11. Disposal of Arrests in 5 Illinois Cities, 1909 50 

12. Disposal of Arrests in Illinois Cities by Percentages 51 

13. Statistics on Strength of Police Forces, Number of Arrests, 

etc., 1909 53 

14. Revenues of Specified City School Districfs 56 

15. Receipts from Fees, Inspections, Departmental Receipts, Charges, 

and other Miscellaneous Sources, 1909 58 

16. Fee Offices and Methods of Reporting 60 

17. Rates and Income from Franchises, 1909 63 

18. Dates of Grant and Expiration of Franchises 65-66 

19. Statistics of Municipal Water Plants and Cost per Hydrant in 

Illinois Cities, 1909 79 

20. Statistics Relative to Cost of Operation per Million Gallons 

Pumped by Municipal Water Plants 80 

21. Ratio of Operating Costs to Receipts in Private Water Plants.. 83 

22. Ratio of Operating Costs to Receipts and "Total of all Costs" 

in Municipal Water Plants 83 

23. Statistics Relative to the Cost of Operation in Municipal Lighting 

Plants 86 

24. Charges by Private Electric Light Plants for Arc Service 88 

25. Income and Cost of Operation of Municipal Burial Grounds 90 

26. Statistics of Public Libraries, Illinois Cities, 1909 91 

5 



Page 

27. Receipts from City Real Estate 95 

28. Balances and Receipts for General Funds, Special Assessments 

and Special Funds, 1909 98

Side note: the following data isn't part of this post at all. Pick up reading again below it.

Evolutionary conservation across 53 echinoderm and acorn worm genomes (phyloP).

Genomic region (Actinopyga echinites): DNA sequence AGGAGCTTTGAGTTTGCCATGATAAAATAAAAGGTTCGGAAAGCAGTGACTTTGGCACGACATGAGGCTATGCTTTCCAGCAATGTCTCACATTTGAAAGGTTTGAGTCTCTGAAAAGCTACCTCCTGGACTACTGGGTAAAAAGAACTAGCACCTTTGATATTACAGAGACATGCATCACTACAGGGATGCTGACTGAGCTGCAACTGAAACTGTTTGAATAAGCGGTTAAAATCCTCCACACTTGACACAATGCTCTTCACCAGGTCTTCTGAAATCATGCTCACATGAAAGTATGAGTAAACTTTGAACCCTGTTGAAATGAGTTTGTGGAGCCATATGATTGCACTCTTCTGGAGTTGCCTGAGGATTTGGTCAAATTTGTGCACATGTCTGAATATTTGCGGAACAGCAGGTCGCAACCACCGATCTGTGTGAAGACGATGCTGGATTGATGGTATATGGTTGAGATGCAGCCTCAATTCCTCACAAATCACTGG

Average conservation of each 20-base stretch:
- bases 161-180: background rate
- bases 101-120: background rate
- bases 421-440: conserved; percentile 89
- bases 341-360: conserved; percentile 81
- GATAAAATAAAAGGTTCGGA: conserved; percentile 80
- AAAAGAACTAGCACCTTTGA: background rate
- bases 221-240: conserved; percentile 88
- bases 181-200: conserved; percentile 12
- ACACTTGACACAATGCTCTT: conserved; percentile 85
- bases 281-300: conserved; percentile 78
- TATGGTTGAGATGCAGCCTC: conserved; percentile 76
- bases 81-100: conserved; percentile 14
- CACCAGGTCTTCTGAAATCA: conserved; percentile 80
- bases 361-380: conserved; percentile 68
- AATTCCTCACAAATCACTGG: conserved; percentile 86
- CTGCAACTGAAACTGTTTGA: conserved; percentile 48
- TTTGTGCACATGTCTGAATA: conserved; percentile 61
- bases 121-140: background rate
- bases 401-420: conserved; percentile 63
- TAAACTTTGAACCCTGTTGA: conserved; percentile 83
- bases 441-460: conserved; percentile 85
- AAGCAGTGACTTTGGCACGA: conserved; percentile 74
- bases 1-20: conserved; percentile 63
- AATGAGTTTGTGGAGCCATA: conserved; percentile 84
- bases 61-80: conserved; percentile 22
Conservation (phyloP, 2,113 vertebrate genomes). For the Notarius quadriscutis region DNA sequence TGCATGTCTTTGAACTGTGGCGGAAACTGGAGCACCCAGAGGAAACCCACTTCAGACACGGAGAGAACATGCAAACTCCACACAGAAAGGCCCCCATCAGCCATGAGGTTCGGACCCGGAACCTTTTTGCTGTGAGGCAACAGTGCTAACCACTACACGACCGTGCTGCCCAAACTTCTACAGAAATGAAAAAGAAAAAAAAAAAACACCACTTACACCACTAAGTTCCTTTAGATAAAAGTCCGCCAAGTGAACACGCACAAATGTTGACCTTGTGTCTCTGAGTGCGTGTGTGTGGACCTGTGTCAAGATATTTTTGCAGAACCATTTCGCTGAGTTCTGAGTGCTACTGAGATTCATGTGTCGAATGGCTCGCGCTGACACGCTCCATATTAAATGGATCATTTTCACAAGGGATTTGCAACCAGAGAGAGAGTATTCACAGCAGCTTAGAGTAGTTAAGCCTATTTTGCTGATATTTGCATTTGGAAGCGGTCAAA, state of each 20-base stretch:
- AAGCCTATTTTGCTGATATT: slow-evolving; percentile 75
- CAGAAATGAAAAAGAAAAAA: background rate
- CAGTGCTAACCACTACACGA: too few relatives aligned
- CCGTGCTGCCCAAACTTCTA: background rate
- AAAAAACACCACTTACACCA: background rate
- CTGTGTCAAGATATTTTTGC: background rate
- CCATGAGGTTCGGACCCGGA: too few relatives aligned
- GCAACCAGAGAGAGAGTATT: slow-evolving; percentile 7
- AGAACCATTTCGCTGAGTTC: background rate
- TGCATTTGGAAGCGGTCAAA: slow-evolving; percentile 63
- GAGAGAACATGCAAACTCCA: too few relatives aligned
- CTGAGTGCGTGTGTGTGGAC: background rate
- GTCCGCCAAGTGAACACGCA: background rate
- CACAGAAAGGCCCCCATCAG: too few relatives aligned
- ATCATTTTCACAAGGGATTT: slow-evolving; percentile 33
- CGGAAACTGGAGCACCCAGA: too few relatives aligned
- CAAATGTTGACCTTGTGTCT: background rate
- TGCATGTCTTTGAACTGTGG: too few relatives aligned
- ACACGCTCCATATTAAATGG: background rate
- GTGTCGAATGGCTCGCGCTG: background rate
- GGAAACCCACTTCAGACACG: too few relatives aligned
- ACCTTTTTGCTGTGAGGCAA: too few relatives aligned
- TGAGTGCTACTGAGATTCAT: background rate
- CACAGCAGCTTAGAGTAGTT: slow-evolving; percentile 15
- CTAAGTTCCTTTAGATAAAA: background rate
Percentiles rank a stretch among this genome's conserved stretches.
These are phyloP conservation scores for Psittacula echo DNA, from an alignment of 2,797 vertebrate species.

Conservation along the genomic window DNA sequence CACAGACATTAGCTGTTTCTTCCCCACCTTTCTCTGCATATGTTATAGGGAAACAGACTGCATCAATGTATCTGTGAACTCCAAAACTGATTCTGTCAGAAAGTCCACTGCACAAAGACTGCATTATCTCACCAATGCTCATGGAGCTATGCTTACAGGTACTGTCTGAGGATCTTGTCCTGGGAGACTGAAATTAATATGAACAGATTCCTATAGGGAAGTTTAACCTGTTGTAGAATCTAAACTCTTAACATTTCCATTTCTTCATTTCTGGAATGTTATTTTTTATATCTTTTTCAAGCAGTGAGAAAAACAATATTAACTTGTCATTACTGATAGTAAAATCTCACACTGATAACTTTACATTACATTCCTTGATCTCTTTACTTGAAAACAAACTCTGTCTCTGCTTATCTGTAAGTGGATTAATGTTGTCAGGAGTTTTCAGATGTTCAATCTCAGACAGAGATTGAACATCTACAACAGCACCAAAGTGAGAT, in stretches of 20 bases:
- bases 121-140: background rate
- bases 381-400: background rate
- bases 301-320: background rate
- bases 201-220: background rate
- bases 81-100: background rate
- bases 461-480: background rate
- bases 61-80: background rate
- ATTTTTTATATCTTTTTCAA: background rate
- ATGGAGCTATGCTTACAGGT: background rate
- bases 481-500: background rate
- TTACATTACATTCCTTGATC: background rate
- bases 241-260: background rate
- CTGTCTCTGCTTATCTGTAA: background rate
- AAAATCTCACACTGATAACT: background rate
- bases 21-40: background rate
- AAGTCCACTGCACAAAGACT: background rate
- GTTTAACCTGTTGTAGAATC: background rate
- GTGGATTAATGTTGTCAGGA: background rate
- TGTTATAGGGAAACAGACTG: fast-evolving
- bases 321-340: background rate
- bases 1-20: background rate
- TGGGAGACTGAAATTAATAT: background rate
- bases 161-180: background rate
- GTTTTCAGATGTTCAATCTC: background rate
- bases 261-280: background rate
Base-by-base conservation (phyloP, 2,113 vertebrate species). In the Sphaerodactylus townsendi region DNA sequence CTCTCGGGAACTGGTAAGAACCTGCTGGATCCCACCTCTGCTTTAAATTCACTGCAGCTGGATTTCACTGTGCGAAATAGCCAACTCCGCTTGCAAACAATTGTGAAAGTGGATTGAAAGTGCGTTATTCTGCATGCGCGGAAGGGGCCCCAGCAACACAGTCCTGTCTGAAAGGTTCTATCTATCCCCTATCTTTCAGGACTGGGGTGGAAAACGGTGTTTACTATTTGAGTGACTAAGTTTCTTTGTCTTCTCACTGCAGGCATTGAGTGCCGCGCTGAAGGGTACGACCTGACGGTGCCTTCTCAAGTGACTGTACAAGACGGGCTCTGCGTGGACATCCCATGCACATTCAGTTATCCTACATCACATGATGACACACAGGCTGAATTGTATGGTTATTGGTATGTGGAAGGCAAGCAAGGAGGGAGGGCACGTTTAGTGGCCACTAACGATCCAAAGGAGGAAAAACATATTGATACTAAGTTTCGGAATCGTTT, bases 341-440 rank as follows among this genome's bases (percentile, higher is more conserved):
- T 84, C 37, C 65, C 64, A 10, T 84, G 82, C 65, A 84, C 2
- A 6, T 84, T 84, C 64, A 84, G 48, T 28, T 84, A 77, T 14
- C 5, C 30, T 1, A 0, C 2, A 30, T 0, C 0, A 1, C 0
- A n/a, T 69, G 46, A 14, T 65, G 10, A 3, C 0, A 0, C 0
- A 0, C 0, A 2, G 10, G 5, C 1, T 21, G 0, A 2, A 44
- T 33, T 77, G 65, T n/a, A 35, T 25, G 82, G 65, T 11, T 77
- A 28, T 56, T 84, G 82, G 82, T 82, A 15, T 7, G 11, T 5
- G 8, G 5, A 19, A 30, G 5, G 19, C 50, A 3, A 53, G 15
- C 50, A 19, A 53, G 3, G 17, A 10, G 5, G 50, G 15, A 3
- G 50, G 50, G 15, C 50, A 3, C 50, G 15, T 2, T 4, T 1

29. Statistics Relative to Municipal Indebtedness, 1909 100 

30. Sources and Totals of General Revenues, 1909 117 

31. Sources of General Revenue, 1909, in Percentages 118 

32. Ranking of Twenty-four Illinois Cities, 1909 119 



INTRODUCTION. 

The purpose of this study is to examine the sources of 
municipal revenues in the state of Illinois, as typified by 
the budgets of a number of cities for the year 1909, noting 
the variations in the different municipalities and the means 
of revenue which are not fully utilized, so that all the 
financial revenues of any city may be made more available 
to the others. 

As cities become larger-lhe per capita cost of adminis- 
tration tends to increase. This does not necessarily mean 
that there is more waste or graft in the management of 
large cities than small ones ; but that as more people come 
together, they find it advantageous to do in common many 
things which formerly each individual undertook for him- 
self. In a village, each householder must occasionally be 
his own truant officer, his own sanitary inspector or his 
own sidewalk layer. In cities such duties are more effec- 
tively cared for by the public authorities. Kindergartens, 
medical and dental inspection of school children, charities, 
disease prevention, better sanitation, street and public 
lighting, parks, and other social welfare work make in- 
creased demands upon the local administration where 
many people are concentrated in a city. 

At the same time the maximum legal tax rate in Illi- 
nois is the same for all cities ; and growing municipalities